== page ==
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Rose sets sights on Masters

A week after Rory McIlroy went to world number one by capturing the Honda Classic, Justin Rose leapt from 22nd to seventh with his one-stroke victory over the left handed Bubba Watson at the Cadillac Championship - the second of this season's world championships.

It was the 31-year-old's fourth success on the PGA Tour, putting him alongside Tony Jacklin and Luke Donald with Sir Nick Faldo being the only English player remaining ahead of him with nine victories. Six of Faldo’s nine victories were majors and just like Donald they are now a goal for Rose.

If there is one favourite for the Masters in three weeks' time, it has to be Rory McIlroy - especially with Tiger Woods recently suffering injury.

The 22-year-old from Northern Ireland, eight shots adrift teeing off and joint eighth, came through to third with a 67 - and incredibly has finished outside the top five only once since last August. McIlroy was just one behind at one point, but in the end it was long hitting Watson who gave Rose most cause for concern after his bogey on the final hole had left him 16 under par.

The left-handed American, twice in water early on threw away a three-stroke overnight lead. He still managed to approach the last hole one behind and hit a spectacular shot from the rough to nine feet on one of golf's hardest holes.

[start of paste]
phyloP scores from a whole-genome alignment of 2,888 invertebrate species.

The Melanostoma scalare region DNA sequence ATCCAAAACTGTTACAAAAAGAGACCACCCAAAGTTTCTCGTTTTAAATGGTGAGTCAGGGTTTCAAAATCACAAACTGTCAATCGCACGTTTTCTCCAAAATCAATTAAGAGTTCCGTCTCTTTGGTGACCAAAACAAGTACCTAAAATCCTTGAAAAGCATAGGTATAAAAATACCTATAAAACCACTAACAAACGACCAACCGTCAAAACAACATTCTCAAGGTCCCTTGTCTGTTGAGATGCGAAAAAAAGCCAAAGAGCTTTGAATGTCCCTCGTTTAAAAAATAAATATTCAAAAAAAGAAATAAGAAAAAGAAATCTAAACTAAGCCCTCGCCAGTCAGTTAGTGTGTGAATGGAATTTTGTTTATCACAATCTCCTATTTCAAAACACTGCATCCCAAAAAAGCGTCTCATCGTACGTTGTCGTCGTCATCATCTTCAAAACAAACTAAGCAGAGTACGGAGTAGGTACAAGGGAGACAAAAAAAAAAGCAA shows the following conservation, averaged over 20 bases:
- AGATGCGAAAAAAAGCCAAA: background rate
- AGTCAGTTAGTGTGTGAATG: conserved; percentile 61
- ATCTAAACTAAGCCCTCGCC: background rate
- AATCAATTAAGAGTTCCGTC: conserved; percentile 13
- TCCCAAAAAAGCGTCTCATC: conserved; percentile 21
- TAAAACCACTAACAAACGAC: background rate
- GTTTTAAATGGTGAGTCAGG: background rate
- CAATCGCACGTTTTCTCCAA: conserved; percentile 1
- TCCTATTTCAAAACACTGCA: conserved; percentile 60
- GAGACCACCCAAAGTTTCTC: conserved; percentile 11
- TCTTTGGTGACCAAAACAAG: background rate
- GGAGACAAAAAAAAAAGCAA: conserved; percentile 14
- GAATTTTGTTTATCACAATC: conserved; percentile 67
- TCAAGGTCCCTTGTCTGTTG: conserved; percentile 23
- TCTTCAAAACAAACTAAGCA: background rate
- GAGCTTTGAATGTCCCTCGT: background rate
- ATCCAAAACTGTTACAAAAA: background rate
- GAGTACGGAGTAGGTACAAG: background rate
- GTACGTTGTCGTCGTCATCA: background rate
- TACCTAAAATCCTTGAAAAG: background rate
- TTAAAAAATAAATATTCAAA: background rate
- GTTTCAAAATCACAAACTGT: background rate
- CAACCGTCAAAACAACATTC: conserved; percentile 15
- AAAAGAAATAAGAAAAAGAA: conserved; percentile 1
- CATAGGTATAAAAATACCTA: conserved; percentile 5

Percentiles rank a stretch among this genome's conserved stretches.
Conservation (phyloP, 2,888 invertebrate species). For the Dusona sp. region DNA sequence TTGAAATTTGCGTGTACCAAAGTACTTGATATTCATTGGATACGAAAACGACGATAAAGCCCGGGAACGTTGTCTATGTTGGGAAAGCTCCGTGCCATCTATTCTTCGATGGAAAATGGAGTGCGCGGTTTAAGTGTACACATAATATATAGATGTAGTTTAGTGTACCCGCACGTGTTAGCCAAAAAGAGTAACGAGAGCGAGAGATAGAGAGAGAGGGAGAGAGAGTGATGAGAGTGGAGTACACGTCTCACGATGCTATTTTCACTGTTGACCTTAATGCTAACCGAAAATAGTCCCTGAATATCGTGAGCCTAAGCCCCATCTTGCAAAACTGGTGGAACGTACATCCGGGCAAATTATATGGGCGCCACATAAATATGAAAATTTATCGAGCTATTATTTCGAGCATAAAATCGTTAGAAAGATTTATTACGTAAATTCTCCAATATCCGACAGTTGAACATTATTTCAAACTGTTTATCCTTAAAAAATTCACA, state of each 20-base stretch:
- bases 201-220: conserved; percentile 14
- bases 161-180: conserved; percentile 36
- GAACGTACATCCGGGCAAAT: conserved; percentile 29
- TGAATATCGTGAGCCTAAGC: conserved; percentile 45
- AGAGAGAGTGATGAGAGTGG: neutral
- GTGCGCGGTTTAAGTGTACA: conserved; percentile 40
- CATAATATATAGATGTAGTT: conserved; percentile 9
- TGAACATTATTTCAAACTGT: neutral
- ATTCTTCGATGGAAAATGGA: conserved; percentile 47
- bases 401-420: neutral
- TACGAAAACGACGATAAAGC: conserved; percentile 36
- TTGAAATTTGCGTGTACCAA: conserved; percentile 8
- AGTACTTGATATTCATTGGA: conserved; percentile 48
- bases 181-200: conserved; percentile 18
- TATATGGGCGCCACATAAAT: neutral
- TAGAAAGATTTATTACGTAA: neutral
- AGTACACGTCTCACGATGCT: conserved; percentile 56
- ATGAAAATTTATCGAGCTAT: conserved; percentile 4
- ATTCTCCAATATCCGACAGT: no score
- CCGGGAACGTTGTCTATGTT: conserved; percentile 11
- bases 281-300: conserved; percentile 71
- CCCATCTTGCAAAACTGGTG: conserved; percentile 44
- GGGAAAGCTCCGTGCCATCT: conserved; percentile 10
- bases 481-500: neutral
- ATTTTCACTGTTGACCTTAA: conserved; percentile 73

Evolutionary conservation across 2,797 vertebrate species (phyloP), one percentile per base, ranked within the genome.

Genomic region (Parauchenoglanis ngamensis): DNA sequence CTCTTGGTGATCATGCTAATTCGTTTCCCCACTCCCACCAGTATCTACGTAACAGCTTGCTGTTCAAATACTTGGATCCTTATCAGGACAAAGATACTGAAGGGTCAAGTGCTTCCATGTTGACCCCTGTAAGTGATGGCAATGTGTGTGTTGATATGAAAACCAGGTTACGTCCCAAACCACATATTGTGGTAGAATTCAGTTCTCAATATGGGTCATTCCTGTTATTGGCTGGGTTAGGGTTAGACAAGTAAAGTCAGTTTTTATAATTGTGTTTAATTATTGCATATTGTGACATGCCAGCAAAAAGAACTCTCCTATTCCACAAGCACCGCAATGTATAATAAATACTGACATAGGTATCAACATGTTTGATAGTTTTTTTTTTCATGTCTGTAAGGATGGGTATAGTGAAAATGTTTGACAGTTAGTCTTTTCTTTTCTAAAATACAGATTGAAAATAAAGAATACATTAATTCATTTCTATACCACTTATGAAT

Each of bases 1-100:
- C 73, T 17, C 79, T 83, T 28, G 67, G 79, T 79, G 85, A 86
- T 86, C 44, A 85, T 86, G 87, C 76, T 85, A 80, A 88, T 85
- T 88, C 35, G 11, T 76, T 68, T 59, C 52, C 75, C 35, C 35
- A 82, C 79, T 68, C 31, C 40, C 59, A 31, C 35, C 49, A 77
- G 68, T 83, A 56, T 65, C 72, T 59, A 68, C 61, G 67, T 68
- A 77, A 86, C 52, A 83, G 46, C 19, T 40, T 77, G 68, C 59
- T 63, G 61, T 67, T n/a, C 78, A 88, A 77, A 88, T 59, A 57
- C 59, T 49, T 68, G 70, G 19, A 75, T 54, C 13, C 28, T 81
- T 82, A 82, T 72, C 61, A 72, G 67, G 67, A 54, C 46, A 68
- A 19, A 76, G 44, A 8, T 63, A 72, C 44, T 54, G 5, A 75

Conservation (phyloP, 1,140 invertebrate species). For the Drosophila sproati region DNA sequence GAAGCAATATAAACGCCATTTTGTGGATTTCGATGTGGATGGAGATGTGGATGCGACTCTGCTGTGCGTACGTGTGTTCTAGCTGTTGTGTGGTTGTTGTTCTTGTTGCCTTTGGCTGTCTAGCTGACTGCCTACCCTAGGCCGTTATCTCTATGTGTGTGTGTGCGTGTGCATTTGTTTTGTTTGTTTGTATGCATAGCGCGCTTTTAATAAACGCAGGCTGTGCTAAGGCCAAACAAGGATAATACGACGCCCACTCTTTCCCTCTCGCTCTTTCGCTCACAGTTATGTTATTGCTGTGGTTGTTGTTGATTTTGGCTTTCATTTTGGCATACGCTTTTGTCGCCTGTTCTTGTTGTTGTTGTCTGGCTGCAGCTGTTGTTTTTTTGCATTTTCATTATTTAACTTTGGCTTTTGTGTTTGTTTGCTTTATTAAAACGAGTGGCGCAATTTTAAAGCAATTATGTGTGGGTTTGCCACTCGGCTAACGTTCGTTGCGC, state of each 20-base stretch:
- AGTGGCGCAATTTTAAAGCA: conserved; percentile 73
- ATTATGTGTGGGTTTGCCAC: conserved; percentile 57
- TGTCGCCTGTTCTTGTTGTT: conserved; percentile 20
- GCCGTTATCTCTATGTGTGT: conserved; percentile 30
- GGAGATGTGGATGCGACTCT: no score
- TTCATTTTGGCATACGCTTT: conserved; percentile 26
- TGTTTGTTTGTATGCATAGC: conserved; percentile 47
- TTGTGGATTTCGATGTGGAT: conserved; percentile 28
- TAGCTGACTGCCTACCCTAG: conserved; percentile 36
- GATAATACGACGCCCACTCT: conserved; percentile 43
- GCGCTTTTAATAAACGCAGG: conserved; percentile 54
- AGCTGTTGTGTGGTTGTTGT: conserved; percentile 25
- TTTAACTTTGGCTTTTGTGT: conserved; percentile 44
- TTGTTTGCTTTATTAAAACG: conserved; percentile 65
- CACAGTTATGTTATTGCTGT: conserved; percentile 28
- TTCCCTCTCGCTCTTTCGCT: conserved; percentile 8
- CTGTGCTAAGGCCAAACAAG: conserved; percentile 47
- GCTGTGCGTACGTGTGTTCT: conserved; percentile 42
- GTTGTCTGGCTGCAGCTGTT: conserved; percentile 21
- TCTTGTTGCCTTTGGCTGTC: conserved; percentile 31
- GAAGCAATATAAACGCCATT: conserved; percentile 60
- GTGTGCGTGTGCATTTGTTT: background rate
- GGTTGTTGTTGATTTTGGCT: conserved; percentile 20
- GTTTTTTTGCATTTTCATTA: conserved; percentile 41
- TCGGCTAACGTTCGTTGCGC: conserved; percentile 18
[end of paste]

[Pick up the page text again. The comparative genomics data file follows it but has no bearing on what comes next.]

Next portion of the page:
"It had me sweating," said Rose, who mentally had to prepare for a play-off until Watson missed his birdie attempt.

The victory was worth over £875,000 and put Adidas Golf’s Rose on course for a Ryder Cup return after being left out by Colin Montgomerie in 2010 despite two wins in the United States that summer.

Before any thought of a Ryder Cup return Rose must focus on Augusta. He was only one behind with two to play in 2007, but double-bogeyed the tricky 17th and to finish 5th.

His best performance in a major Championship remains his fourth place finish as a 17-year-old amateur at the 1998 Open Championship - a performance that was followed by 21 successive missed cuts at the start of his professional career.

"There's going to be a lot of expectation on Rory and on Tiger as there always is," said Rose, who did not know about the former world number one's Achilles tendon injuries until after the tournament.

"Hopefully he's holding himself back for the Masters and didn't want to do any more damage. After this win I suppose I'm now in the mix of players to talk about, but it's all part of being a pro.

"I don't think it will change the way I'm going to approach anything."

After two days of astonishing low scoring, Rose won with a two-under-par 70, commenting: "It turned out to be a battle rather than a birdie fest, but 70 is a great round now in relative terms."

As with his third-round 65, Oakley’s McIlroy had two bogeys in the last five holes after threatening something really special.

But he said: "It's my fifth start of the season and my fifth top five. It's been another good week. It feels like every time I tee it up I have a chance to win."

The new world number one now has three weeks off before the opening major of the season - the one where last year he led by four with a round to go and blew up with an 80.

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